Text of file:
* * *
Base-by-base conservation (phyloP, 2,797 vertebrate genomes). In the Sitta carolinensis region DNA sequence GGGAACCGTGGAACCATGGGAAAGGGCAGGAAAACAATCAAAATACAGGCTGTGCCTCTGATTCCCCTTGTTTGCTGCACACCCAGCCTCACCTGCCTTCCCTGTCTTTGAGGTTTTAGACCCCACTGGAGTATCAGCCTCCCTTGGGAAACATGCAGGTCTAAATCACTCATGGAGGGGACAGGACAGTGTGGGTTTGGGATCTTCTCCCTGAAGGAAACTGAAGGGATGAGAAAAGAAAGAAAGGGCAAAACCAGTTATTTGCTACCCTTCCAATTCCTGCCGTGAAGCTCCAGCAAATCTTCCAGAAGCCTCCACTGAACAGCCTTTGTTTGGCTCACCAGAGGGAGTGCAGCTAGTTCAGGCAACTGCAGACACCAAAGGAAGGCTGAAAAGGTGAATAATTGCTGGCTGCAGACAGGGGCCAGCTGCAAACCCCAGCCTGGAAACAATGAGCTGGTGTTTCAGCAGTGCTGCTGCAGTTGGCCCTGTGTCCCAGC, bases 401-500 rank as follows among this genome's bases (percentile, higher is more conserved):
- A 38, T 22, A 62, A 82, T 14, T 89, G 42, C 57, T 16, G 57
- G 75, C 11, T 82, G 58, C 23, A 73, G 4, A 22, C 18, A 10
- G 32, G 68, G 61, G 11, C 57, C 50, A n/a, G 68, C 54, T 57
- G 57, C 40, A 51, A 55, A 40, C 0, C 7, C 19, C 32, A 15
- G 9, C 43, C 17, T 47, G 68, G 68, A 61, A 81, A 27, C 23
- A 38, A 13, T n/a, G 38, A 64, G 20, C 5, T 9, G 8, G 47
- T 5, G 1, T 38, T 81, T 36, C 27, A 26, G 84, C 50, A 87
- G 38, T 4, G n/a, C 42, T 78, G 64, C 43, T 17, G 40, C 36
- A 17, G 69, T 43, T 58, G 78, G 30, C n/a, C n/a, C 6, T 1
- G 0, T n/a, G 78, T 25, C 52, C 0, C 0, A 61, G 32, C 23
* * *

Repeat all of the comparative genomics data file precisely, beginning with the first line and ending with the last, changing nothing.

Base-by-base conservation (phyloP, 2,797 vertebrate genomes). In the Sitta carolinensis region DNA sequence GGGAACCGTGGAACCATGGGAAAGGGCAGGAAAACAATCAAAATACAGGCTGTGCCTCTGATTCCCCTTGTTTGCTGCACACCCAGCCTCACCTGCCTTCCCTGTCTTTGAGGTTTTAGACCCCACTGGAGTATCAGCCTCCCTTGGGAAACATGCAGGTCTAAATCACTCATGGAGGGGACAGGACAGTGTGGGTTTGGGATCTTCTCCCTGAAGGAAACTGAAGGGATGAGAAAAGAAAGAAAGGGCAAAACCAGTTATTTGCTACCCTTCCAATTCCTGCCGTGAAGCTCCAGCAAATCTTCCAGAAGCCTCCACTGAACAGCCTTTGTTTGGCTCACCAGAGGGAGTGCAGCTAGTTCAGGCAACTGCAGACACCAAAGGAAGGCTGAAAAGGTGAATAATTGCTGGCTGCAGACAGGGGCCAGCTGCAAACCCCAGCCTGGAAACAATGAGCTGGTGTTTCAGCAGTGCTGCTGCAGTTGGCCCTGTGTCCCAGC, bases 401-500 rank as follows among this genome's bases (percentile, higher is more conserved):
- A 38, T 22, A 62, A 82, T 14, T 89, G 42, C 57, T 16, G 57
- G 75, C 11, T 82, G 58, C 23, A 73, G 4, A 22, C 18, A 10
- G 32, G 68, G 61, G 11, C 57, C 50, A n/a, G 68, C 54, T 57
- G 57, C 40, A 51, A 55, A 40, C 0, C 7, C 19, C 32, A 15
- G 9, C 43, C 17, T 47, G 68, G 68, A 61, A 81, A 27, C 23
- A 38, A 13, T n/a, G 38, A 64, G 20, C 5, T 9, G 8, G 47
- T 5, G 1, T 38, T 81, T 36, C 27, A 26, G 84, C 50, A 87
- G 38, T 4, G n/a, C 42, T 78, G 64, C 43, T 17, G 40, C 36
- A 17, G 69, T 43, T 58, G 78, G 30, C n/a, C n/a, C 6, T 1
- G 0, T n/a, G 78, T 25, C 52, C 0, C 0, A 61, G 32, C 23